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Congenital sucrase-isomaltase deficiency: an under-diagnosed disease in Chinese children

Lanlan Geng1*, Ding-You Li2*, Wenji Ou1, Qunying Yang1, Tiefu Fang1, Peiyu Chen1, Min Yang1 and Sitang Gong1

Author Affiliations

1 Guangzhou Women and Children’s Medical Center, Guangzhou Medical College, Guangzhou, Guangdong Province, China

2 Division of Gastroenterology, Children’s Mercy Hospital, Kansas City, Missouri, USA

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BMC Pediatrics 2014, 14:11  doi:10.1186/1471-2431-14-11

Published: 16 January 2014



Congenital sucrase-isomaltase deficiency (CSID) is a rare genetic disorder. The prevalence of CSID in Chinese population is unknown and no single case has been reported.


Sucrose tolerance tests were performed in three children suspected of CSID. Glucose tolerance tests were performed to exclude glucose malabsorption. Blood glucose was measured at fasting and at 30 min, 60 min, 120 min, and 180 min of the study. Gastrointestinal symptoms were recorded up to 4 hours after the study.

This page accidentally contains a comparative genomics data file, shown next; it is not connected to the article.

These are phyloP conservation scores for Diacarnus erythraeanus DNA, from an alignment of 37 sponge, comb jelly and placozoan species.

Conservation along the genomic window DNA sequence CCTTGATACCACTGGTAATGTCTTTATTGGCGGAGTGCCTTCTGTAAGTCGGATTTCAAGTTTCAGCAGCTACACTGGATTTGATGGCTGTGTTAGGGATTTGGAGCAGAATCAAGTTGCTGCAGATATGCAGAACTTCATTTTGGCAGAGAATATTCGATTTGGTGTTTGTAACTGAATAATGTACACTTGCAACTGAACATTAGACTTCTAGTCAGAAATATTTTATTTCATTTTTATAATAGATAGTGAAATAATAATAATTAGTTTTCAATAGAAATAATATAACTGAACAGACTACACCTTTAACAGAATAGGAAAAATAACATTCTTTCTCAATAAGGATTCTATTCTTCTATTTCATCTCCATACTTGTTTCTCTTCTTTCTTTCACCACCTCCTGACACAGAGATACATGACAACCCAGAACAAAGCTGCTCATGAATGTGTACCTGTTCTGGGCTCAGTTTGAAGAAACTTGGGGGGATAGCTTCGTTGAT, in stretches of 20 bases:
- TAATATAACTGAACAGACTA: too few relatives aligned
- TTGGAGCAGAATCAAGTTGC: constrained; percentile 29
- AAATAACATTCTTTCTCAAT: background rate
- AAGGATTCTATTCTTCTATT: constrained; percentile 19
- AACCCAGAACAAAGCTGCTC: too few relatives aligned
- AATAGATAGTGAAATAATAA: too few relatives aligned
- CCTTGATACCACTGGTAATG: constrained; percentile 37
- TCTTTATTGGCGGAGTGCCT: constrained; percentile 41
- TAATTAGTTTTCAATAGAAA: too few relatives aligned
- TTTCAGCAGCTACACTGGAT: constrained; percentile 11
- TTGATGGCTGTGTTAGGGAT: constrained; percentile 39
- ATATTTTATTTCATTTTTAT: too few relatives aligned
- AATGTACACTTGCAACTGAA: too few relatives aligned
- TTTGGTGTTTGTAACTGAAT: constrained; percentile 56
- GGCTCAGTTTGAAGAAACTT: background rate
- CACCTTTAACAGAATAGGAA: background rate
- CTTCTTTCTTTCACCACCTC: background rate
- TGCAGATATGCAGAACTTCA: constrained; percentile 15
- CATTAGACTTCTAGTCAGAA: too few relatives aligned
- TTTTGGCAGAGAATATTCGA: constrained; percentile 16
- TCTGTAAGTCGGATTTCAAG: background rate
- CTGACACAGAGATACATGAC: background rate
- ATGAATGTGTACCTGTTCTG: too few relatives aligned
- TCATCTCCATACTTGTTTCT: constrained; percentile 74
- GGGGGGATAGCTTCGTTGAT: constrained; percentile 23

From December 2008 to June 2011, three children, ranging from 16 to 19 months old, were referred to our tertiary children’s hospital due to chronic watery diarrhea and failure to thrive. Laboratory investigations including complete blood counts, ESR, CRP, and serum immunoglobulins were normal. Routine stool culture for bacteria and exam for parasites were negative. Upper endoscopy, colonoscopy and histology were unremarkable. All children failed lactose-free and amino acid-based formulas. All three children had flat sucrose tolerance tests and began to have watery stool 2–4 hours after feeding sucrose test solution. The glucose tolerance tests were normal and no children developed watery stools up to 4 hours after feeding glucose test solution.


This is the first case series of CSID in Chinese children. The diagnosis of CSID can be made based on clinical suspicion and sucrose tolerance test. CSID is probably an under-diagnosed or misdiagnosed disease in Chinese children and should be considered in children with chronic watery diarrhea.

Sucrase-isomaltase deficiency; Chinese children; Sucrose tolerance test